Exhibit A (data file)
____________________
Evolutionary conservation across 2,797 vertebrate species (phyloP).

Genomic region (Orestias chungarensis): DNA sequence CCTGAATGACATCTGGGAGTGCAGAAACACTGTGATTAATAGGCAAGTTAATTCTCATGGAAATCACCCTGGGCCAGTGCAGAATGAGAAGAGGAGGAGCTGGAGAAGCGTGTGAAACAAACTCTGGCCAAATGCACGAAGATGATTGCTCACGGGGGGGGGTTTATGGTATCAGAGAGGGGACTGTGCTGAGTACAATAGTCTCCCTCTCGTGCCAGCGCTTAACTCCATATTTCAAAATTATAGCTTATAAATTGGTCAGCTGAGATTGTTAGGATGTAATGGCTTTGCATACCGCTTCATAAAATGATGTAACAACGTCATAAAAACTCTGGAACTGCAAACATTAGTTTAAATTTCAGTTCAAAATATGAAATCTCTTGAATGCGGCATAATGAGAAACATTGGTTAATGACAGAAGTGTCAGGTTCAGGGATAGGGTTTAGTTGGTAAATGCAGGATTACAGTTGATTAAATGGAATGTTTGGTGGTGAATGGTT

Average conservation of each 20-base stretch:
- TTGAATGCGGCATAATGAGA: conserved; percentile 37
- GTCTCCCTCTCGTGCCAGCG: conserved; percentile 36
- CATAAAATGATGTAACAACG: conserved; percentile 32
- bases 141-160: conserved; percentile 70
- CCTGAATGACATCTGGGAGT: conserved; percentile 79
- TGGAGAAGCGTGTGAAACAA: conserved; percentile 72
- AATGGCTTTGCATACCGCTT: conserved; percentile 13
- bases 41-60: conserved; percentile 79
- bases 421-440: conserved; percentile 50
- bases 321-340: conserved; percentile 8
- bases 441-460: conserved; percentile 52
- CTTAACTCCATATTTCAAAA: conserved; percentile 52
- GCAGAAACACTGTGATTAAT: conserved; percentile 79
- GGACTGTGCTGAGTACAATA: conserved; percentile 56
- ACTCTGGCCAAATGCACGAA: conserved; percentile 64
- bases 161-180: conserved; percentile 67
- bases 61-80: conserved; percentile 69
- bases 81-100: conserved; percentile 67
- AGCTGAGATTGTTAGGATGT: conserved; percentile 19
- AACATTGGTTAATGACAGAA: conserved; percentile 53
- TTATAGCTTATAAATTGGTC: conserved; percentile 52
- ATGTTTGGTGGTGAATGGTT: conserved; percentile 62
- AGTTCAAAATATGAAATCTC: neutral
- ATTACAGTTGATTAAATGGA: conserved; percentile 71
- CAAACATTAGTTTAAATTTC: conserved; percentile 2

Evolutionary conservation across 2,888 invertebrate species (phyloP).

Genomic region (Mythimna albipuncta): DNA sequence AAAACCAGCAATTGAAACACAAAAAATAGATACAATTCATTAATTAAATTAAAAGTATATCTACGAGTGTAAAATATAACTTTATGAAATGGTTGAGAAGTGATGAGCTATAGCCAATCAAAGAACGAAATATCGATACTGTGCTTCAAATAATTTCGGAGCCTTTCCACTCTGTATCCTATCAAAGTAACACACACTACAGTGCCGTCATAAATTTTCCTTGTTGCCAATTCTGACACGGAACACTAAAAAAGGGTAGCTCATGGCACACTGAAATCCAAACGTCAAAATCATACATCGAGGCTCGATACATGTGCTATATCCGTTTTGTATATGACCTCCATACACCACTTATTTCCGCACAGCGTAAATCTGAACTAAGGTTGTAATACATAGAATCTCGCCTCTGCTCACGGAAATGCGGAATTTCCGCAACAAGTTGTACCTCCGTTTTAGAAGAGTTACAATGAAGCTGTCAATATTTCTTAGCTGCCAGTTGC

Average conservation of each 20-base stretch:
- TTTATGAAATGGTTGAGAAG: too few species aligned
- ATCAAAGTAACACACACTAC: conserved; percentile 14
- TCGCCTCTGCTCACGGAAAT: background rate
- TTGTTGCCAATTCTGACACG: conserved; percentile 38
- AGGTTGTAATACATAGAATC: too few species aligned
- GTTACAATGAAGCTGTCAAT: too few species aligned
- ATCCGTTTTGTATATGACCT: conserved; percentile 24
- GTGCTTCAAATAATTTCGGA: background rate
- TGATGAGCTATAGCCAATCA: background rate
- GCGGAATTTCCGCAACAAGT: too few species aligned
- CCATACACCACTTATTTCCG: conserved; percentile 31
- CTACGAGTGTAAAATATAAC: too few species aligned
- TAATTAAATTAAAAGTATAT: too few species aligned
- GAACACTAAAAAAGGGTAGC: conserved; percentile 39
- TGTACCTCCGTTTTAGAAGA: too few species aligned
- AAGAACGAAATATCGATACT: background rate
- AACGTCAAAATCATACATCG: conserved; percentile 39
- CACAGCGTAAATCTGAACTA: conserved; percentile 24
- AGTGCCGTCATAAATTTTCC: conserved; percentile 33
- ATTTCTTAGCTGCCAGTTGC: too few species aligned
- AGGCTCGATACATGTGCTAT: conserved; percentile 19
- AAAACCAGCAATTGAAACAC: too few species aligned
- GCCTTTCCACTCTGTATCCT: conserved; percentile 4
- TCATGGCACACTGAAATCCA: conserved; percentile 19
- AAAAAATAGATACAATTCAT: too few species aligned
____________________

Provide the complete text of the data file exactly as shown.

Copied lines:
Evolutionary conservation across 2,797 vertebrate species (phyloP).

Genomic region (Orestias chungarensis): DNA sequence CCTGAATGACATCTGGGAGTGCAGAAACACTGTGATTAATAGGCAAGTTAATTCTCATGGAAATCACCCTGGGCCAGTGCAGAATGAGAAGAGGAGGAGCTGGAGAAGCGTGTGAAACAAACTCTGGCCAAATGCACGAAGATGATTGCTCACGGGGGGGGGTTTATGGTATCAGAGAGGGGACTGTGCTGAGTACAATAGTCTCCCTCTCGTGCCAGCGCTTAACTCCATATTTCAAAATTATAGCTTATAAATTGGTCAGCTGAGATTGTTAGGATGTAATGGCTTTGCATACCGCTTCATAAAATGATGTAACAACGTCATAAAAACTCTGGAACTGCAAACATTAGTTTAAATTTCAGTTCAAAATATGAAATCTCTTGAATGCGGCATAATGAGAAACATTGGTTAATGACAGAAGTGTCAGGTTCAGGGATAGGGTTTAGTTGGTAAATGCAGGATTACAGTTGATTAAATGGAATGTTTGGTGGTGAATGGTT

Average conservation of each 20-base stretch:
- TTGAATGCGGCATAATGAGA: conserved; percentile 37
- GTCTCCCTCTCGTGCCAGCG: conserved; percentile 36
- CATAAAATGATGTAACAACG: conserved; percentile 32
- bases 141-160: conserved; percentile 70
- CCTGAATGACATCTGGGAGT: conserved; percentile 79
- TGGAGAAGCGTGTGAAACAA: conserved; percentile 72
- AATGGCTTTGCATACCGCTT: conserved; percentile 13
- bases 41-60: conserved; percentile 79
- bases 421-440: conserved; percentile 50
- bases 321-340: conserved; percentile 8
- bases 441-460: conserved; percentile 52
- CTTAACTCCATATTTCAAAA: conserved; percentile 52
- GCAGAAACACTGTGATTAAT: conserved; percentile 79
- GGACTGTGCTGAGTACAATA: conserved; percentile 56
- ACTCTGGCCAAATGCACGAA: conserved; percentile 64
- bases 161-180: conserved; percentile 67
- bases 61-80: conserved; percentile 69
- bases 81-100: conserved; percentile 67
- AGCTGAGATTGTTAGGATGT: conserved; percentile 19
- AACATTGGTTAATGACAGAA: conserved; percentile 53
- TTATAGCTTATAAATTGGTC: conserved; percentile 52
- ATGTTTGGTGGTGAATGGTT: conserved; percentile 62
- AGTTCAAAATATGAAATCTC: neutral
- ATTACAGTTGATTAAATGGA: conserved; percentile 71
- CAAACATTAGTTTAAATTTC: conserved; percentile 2

Evolutionary conservation across 2,888 invertebrate species (phyloP).

Genomic region (Mythimna albipuncta): DNA sequence AAAACCAGCAATTGAAACACAAAAAATAGATACAATTCATTAATTAAATTAAAAGTATATCTACGAGTGTAAAATATAACTTTATGAAATGGTTGAGAAGTGATGAGCTATAGCCAATCAAAGAACGAAATATCGATACTGTGCTTCAAATAATTTCGGAGCCTTTCCACTCTGTATCCTATCAAAGTAACACACACTACAGTGCCGTCATAAATTTTCCTTGTTGCCAATTCTGACACGGAACACTAAAAAAGGGTAGCTCATGGCACACTGAAATCCAAACGTCAAAATCATACATCGAGGCTCGATACATGTGCTATATCCGTTTTGTATATGACCTCCATACACCACTTATTTCCGCACAGCGTAAATCTGAACTAAGGTTGTAATACATAGAATCTCGCCTCTGCTCACGGAAATGCGGAATTTCCGCAACAAGTTGTACCTCCGTTTTAGAAGAGTTACAATGAAGCTGTCAATATTTCTTAGCTGCCAGTTGC

Average conservation of each 20-base stretch:
- TTTATGAAATGGTTGAGAAG: too few species aligned
- ATCAAAGTAACACACACTAC: conserved; percentile 14
- TCGCCTCTGCTCACGGAAAT: background rate
- TTGTTGCCAATTCTGACACG: conserved; percentile 38
- AGGTTGTAATACATAGAATC: too few species aligned
- GTTACAATGAAGCTGTCAAT: too few species aligned
- ATCCGTTTTGTATATGACCT: conserved; percentile 24
- GTGCTTCAAATAATTTCGGA: background rate
- TGATGAGCTATAGCCAATCA: background rate
- GCGGAATTTCCGCAACAAGT: too few species aligned
- CCATACACCACTTATTTCCG: conserved; percentile 31
- CTACGAGTGTAAAATATAAC: too few species aligned
- TAATTAAATTAAAAGTATAT: too few species aligned
- GAACACTAAAAAAGGGTAGC: conserved; percentile 39
- TGTACCTCCGTTTTAGAAGA: too few species aligned
- AAGAACGAAATATCGATACT: background rate
- AACGTCAAAATCATACATCG: conserved; percentile 39
- CACAGCGTAAATCTGAACTA: conserved; percentile 24
- AGTGCCGTCATAAATTTTCC: conserved; percentile 33
- ATTTCTTAGCTGCCAGTTGC: too few species aligned
- AGGCTCGATACATGTGCTAT: conserved; percentile 19
- AAAACCAGCAATTGAAACAC: too few species aligned
- GCCTTTCCACTCTGTATCCT: conserved; percentile 4
- TCATGGCACACTGAAATCCA: conserved; percentile 19
- AAAAAATAGATACAATTCAT: too few species aligned